Samuel Goldberg has been a Massachusetts criminal defense attorney for 20 years. Prior to that, he was a New York state prosecutor. He has published various articles regarding the practice of criminal law and frequently provides legal analysis on radio and television, appearing on outlets such as the Fox News Channel, Court TV, MSNBC and The BBC Network. To speak to Sam about a criminal matter call (617) 492 3000.

The Difference Between a Bench Warrant and an Arrest Warrant in Massachusetts

None of us really wants to be on the other side of the  justice system. But when we find ourselves in such a position, it is essential that we face the problem head on, and deal with it immediately. Unfortunately, warrants do not just disappear.  Avoiding or postponing the inevitable will almost certainly result in more severe consequences.

In criminal cases, failure to appear at a scheduled court date may result in the judge issuing a warrant for your arrest. If this happens, you will need to act immediately; police may take you into custody at any time.

Bench Warrants vs. Arrest Warrants

Warrants are issued for a multitude of reasons. In MA, there are two primary types of warrants – bench warrants and arrest warrants. The differences between the two are explained below.

A bench warrant may be issued if you fail to appear for a scheduled court date. Police have the authority to take you into custody if you have an outstanding bench warrant. In addition to failure to appear in court, these warrants are issued for violating probation, and failure to pay child support or complete community service. If police take you into custody on a bench warrant,  you could end up stuck in jail until the court schedules a hearing on your case. You will also likely have to pay court fees.

When a bench warrant is issued against you, police may or may not actively seek you out. For this reason, people often mistakenly assume that the problem has miraculously disappeared. But even a minor traffic stop years later can result in police running your name, seeing the warrant, and placing you under arrest.

An arrest warrant is issued when a police officer provides substantial evidence that you have committed a criminal offense. If a judge issues the warrant, police are authorized to arrest you at any time. One main difference between bench warrants and arrest warrants is that police will actively seek you out when an arrest warrant has been issued. If taken into custody, you could be held in jail without bail until the court schedules a hearing on your case. A Boston criminal defense attorney can help you determine how to proceed if you are facing a bench or arrest warrant.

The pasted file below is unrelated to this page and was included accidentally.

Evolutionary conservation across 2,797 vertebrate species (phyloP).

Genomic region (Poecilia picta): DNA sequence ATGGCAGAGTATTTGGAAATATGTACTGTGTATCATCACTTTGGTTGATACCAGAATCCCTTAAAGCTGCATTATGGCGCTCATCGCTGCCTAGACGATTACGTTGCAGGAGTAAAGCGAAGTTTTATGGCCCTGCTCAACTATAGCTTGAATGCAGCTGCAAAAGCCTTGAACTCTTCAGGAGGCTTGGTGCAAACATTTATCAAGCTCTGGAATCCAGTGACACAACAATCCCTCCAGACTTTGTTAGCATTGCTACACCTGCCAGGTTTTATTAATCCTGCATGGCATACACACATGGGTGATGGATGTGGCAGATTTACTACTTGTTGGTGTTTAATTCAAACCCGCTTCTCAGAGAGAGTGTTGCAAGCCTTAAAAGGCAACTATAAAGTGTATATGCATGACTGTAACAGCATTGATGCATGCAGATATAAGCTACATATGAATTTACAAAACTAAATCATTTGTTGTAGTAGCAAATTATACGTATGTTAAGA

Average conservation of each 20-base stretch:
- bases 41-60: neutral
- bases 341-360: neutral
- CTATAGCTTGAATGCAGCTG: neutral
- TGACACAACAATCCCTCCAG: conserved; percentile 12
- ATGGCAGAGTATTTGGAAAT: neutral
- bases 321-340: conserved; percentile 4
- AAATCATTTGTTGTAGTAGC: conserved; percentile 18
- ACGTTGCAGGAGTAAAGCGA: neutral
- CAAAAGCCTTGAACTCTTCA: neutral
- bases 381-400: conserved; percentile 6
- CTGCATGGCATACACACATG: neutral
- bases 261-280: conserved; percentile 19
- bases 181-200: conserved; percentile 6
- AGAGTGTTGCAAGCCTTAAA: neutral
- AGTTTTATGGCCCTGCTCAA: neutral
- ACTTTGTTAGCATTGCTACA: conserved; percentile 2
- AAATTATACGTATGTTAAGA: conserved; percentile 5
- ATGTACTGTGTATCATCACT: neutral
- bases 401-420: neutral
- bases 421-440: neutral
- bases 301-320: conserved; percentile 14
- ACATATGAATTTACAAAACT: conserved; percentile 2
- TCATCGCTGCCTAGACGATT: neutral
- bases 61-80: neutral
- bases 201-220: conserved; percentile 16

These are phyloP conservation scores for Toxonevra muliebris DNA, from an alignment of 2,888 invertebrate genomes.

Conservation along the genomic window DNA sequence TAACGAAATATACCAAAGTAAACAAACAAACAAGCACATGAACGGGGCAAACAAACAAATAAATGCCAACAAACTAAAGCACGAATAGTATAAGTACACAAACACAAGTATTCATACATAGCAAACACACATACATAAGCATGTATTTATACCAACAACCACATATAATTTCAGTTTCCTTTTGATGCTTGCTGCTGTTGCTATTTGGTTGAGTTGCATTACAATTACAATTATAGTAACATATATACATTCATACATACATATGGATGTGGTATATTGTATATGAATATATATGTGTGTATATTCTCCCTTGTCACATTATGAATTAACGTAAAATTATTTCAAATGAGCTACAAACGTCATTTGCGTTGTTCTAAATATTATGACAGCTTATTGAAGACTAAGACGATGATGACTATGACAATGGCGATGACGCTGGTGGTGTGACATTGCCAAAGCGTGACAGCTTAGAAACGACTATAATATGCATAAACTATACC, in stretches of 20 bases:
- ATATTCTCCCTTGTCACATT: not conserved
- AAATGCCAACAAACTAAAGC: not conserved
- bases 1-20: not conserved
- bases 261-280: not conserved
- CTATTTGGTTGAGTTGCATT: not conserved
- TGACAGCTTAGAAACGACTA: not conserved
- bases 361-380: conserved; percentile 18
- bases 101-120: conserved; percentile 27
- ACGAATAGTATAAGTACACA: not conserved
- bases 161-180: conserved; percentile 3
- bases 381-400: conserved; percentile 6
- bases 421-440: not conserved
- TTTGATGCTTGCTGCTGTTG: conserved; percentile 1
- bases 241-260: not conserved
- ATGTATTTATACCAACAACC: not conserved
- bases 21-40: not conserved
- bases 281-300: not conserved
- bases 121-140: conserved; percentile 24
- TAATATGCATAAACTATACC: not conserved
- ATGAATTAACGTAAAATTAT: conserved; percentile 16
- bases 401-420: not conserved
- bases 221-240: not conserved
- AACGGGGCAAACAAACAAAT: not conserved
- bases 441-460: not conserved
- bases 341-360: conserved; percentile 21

Failure to Appear in Court

In addition to the issuance of a bench warrant, failure to appear in court may also carry its own penalties. In Massachusetts, the penalties for failing to appear in court may include:

  • Failure to appear on a misdemeanor proceeding: Up to one year in jail and fines up to $10,000
  • Failure to appear on a felony proceeding: Up to two-and-a-half years in jail and fines up to $50,000

You can avoid a warrant and the penalties above by dealing with the problem proactively and arriving on time to all scheduled court dates. If you accidentally miss a court hearing, however, a skilled Boston defense attorney can help you protect your rights.

Altman & Altman, LLP – Law Firm Serving Boston and the Surrounding Areas

If any type of warrant has been issued against you, the skilled legal team at Altman & Altman, LLP can help. We have been protecting the rights of individuals charged with criminal offenses for more than 50 years. Our knowledgeable attorneys will thoroughly review the details of your case to determine the most appropriate legal strategy, and we’ll ensure that you fully understand your rights and options before moving forward. We will fight tirelessly to keep you out of jail and to keep your record clean. At Altman & Altman, LLP, we have an impressive track record of getting our clients’ charges reduced or dismissed entirely. Don’t go through this difficult time alone, we can help. Contact us today for a free and confidential consultation about your case.

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